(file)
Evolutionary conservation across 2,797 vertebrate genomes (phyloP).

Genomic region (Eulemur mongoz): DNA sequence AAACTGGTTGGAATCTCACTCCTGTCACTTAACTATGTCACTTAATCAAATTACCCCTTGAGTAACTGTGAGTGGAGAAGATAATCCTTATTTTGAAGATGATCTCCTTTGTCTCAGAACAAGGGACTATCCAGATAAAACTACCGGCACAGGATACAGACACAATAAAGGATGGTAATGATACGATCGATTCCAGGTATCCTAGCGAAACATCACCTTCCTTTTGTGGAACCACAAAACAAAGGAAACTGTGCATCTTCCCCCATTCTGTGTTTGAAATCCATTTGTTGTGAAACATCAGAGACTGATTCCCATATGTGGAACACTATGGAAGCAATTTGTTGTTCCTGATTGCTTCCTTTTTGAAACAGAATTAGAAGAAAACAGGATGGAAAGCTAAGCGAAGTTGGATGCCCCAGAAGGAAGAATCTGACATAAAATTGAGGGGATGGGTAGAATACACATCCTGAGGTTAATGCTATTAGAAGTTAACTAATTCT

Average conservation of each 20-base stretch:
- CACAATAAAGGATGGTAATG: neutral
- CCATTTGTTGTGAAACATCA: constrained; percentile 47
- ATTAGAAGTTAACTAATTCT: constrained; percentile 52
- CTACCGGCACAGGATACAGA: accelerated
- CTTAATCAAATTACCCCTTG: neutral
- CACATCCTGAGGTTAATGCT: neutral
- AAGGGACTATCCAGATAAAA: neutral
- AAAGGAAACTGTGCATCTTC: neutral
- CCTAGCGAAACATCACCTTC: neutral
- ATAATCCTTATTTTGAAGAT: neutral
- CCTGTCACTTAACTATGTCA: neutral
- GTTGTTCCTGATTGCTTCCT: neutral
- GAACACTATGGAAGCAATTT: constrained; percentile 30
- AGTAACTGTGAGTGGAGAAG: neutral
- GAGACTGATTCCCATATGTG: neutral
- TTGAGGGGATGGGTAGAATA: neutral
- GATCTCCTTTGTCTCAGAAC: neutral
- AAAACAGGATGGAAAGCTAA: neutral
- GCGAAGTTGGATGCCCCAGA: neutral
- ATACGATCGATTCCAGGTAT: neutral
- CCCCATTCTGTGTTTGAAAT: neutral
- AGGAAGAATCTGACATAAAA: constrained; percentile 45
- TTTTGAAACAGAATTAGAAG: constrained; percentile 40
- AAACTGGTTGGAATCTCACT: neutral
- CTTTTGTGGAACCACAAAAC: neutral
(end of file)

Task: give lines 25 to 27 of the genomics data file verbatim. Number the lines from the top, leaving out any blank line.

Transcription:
- AGGAAGAATCTGACATAAAA: constrained; percentile 45
- TTTTGAAACAGAATTAGAAG: constrained; percentile 40
- AAACTGGTTGGAATCTCACT: neutral